Why we should learn about different religions
Studying religions outside our own culture can makes us more open-minded and creative
Posted on: 24th May 2012
As we all know, the world has several major religions - and they are all different. Why?
In my view, because we humans have 'finite' minds we need the notion of an all powerful creative force - a creator - to provide us with satisfying answers to the questions 'How did we get here?' and 'When did it all start?'
That notion meets another human need, a spiritual need which has been described as a hunger caused by a ‘god-shaped hole’ inside each of us. When allied with an intuitive understanding of good and evil, or right and wrong, that creative force becomes also something that is always present and judging, punishing or rewarding the behaviour of its human creations.
In some parts of the world this has resulted in faiths based on a single god. The most widespread example of this is the god shared by the Christians (God), the Jews (Jehovah) and the Muslims (Allah). In other places it has resulted in a pantheon. What the Hindus believe in is an example of this. They conceive of a creator with three aspects - creation, destruction and preservation.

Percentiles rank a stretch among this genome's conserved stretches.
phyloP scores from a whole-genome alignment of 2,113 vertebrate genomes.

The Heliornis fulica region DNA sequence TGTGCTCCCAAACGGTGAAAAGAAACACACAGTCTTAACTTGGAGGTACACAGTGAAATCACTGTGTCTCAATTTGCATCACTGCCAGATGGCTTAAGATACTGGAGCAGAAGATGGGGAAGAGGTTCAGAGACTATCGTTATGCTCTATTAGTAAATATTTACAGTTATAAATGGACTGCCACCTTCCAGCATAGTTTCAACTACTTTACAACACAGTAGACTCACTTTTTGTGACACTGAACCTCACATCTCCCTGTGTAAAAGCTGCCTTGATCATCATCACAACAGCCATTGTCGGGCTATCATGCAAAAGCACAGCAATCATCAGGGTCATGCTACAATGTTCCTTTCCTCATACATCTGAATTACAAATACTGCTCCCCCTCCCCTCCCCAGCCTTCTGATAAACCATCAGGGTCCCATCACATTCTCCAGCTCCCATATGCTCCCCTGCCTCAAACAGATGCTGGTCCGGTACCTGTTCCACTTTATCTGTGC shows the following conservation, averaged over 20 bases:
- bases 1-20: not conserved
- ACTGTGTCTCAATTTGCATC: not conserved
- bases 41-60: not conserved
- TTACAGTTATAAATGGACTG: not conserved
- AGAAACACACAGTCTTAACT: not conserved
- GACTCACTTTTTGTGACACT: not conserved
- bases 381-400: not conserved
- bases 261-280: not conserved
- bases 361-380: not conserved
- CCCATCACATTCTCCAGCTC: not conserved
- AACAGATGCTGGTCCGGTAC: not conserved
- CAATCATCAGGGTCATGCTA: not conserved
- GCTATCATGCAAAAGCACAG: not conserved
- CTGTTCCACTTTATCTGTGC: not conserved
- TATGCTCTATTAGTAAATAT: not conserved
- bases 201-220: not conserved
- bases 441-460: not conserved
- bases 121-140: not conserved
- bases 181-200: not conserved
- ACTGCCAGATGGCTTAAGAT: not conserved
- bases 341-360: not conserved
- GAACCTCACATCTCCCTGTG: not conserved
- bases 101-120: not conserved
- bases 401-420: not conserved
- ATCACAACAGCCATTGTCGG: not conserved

Those aspects are, in turn, deified as the Lords of Creation - Brahma the creator, Shiva the destroyer and Vishnu the preserver. From the dreams of Brahma comes everything in the world as we know it, including a great number of lesser gods and their enemies, the demons. All three Lords of Creation interact with (even play with) everything that came from the dreams of Brahma.
The mythology derived from and based on that interaction can be divided conveniently into Tales of Creation (Brahma centric).Tales of Destruction (Shiva centric) and Tales of Preservation (Vishnu centric). That order of presentation lines up with the development of Hinduism over some five millennia. Brahma and Shiva provided the 'power base' of the priesthood until Buddhism (more a code of proper conduct than a religion) was embraced by the kings and the warrior classes and the priesthood lost power.
Modern Hinduism followed that long Buddhist interlude and gave rise to the mythology and concomitant beliefs based on Vishnu.
So, although all religions address the same fundamental issues, they do so in different ways. As I wrote in my last blog, looking at the ways questions about existence have been answered by different religions and cultures can broaden our outlook, and make us question some of the assumptions of the culture we were brought up in. So learning about other religions makes us more open-minded and also stimulates our imagination. And in my opinion, that has to be a good thing.